1. Effective Leaders Continue to Learn
They don’t think they know it all. They are always open to new ideas, thoughts and opinions. Ineffective leaders hold on to what used to work and keep pushing that same agenda. Richard and I have seen some really toxic nonprofits because the leader was “stuck in their ways,” and it paralyzed the organization.
2. Successful Nonprofit Leaders Know How to Hold On Tight Enough
A book about golfing by M. Scott Peck always struck me; he used golf as a metaphor for life. He said, “Great golfers know how to hold a club… not too tight, not too loose… and they swing with ease.” This is how good leaders lead.
I’ve been in the office of CEOs who founded and ran nonprofits; they sit across from you, and they have an aura of wisdom and love about them. It’s because they know exactly when to push and when to let go; when to hold tight for a bit and when to release. Conversely, leaders whose time it is to leave an organization usually run the place with an iron fist. They run the organization by fear. This is also where a founder gets into trouble. They had such passion and vision to start the organization, but they don’t know when to let go, so that others who have the skills to do so, can take it to another level.
3. Real Leaders Are Self-Aware
Richard and I have known some incredible development directors and MGOs who know exactly who they are, what their strengths are, what they are not good at, who they need in their lives to make them better, etc. These are usually folks who know they need others in their life to hold them accountable and to stay focused. They welcome honest feedback. They don’t shy away from healthy conflict if it leads to some kind of enlightenment.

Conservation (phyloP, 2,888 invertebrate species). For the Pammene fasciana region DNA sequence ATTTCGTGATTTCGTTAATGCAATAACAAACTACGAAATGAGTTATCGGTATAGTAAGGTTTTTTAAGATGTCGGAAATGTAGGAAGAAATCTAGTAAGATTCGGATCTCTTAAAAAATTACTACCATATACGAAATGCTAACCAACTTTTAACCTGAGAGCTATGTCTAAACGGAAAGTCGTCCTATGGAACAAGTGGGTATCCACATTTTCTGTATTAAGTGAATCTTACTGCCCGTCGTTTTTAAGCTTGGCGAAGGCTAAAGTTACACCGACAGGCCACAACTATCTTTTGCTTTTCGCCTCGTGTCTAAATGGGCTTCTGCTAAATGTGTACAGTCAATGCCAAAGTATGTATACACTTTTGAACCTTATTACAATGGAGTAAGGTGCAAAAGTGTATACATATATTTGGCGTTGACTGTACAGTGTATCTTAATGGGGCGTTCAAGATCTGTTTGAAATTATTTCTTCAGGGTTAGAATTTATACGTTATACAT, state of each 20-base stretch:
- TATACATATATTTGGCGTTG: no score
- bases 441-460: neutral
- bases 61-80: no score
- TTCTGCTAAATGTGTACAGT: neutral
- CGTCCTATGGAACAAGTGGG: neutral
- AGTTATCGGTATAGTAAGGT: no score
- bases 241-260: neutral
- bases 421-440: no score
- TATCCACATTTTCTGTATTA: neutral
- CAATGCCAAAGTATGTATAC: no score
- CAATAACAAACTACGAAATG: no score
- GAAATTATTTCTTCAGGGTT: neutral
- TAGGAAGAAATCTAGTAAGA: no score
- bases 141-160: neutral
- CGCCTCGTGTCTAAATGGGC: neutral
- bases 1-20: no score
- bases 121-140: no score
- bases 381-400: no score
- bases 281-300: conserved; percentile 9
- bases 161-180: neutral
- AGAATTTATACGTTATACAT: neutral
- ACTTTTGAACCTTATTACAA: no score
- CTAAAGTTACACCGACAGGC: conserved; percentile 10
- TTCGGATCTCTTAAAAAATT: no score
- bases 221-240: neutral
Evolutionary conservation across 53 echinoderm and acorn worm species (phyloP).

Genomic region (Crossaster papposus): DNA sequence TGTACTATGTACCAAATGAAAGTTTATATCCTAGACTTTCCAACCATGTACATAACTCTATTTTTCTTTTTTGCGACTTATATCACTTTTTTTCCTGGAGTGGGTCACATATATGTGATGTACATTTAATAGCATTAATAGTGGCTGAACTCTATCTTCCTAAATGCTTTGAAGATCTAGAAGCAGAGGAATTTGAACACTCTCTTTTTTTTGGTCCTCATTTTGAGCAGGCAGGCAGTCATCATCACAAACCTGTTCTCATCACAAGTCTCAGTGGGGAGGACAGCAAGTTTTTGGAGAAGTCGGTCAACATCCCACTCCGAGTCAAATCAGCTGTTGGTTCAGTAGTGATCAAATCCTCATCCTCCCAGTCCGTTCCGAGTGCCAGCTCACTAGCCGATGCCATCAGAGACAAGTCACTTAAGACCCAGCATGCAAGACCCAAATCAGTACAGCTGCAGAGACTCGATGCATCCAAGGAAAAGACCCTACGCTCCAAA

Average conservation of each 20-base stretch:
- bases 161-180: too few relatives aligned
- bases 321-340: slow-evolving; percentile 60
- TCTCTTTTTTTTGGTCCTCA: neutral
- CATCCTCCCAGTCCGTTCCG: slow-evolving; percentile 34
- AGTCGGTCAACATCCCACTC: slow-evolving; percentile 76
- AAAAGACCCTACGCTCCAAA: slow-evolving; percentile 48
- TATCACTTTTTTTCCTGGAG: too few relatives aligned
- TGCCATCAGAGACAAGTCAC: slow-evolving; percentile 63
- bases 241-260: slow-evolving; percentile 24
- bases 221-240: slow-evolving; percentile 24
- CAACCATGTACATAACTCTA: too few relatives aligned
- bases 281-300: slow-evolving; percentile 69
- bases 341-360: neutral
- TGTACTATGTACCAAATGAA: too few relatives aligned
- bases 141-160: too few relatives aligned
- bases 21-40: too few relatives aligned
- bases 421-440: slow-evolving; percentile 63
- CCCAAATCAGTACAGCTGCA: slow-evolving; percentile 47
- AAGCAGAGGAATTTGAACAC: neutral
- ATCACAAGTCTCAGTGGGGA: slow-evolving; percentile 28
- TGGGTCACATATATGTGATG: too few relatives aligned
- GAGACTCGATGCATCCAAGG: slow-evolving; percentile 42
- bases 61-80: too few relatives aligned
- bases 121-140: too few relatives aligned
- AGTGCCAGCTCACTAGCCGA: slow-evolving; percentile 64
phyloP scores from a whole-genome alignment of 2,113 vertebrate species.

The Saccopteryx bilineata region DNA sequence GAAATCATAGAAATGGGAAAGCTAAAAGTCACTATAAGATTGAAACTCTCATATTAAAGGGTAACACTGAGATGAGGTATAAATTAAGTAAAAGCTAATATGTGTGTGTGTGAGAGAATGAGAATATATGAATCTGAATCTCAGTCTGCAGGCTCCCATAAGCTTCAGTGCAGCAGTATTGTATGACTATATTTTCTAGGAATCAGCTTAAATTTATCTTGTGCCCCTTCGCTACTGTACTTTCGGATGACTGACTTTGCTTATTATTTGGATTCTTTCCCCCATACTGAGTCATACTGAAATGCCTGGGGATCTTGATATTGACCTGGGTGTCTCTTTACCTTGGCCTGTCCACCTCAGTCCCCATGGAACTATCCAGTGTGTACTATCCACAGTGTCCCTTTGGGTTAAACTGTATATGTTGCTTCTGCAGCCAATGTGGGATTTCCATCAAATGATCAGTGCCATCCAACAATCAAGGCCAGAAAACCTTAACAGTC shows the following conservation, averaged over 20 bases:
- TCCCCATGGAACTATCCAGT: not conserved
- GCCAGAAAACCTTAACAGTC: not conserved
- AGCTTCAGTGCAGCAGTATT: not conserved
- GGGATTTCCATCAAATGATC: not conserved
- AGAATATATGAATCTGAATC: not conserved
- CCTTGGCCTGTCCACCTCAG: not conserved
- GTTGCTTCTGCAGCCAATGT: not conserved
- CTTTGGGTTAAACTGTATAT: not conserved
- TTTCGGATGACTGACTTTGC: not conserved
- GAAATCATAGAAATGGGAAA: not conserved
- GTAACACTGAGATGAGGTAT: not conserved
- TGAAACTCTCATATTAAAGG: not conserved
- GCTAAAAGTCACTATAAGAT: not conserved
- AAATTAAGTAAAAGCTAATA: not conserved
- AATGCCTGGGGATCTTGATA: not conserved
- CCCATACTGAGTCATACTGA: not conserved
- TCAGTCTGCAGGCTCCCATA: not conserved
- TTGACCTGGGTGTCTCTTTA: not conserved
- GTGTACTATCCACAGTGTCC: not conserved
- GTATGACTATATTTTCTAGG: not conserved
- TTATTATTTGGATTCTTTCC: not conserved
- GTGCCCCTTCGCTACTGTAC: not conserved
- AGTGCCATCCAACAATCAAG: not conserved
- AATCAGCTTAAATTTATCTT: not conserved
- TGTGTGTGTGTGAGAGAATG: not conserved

Unfortunately we see many who have been in organizations for years, and they are dug in. They don’t know who they are and everyone has to “tip-toe” around them to get things done.
So, I don’t think ineffective leadership, whether you are a founder, CEO, development director or MGO is about being in the job or at a particular nonprofit for “too long.”
It’s really about you.
Are you open to learning new things? Do you know when to let go? Do you know who you are? Are you willing to change… and then change again if you need to? Can you put other people first? Can you hire people that are better than you? Do you still have passion for your mission and your donors? Can you let other lead when they need to? When you wake up most mornings do you still have that desire to want to change the world?
If you can't answer yes to all of these and if you are really honest with yourself for once… it’s time to go. You will do yourself and the organization a huge favor. But, if you still have the fire, I don’t care if you have been at your nonprofit for 40 years… carry on!
Jeff Schreifels is the principal owner of Veritus Group — an agency that partners with nonprofits to create, build and manage mid-level fundraising, major gifts and planned giving programs. In his 32-plus year career, Jeff has worked with hundreds of nonprofits, helping to raise more than $400 million in revenue.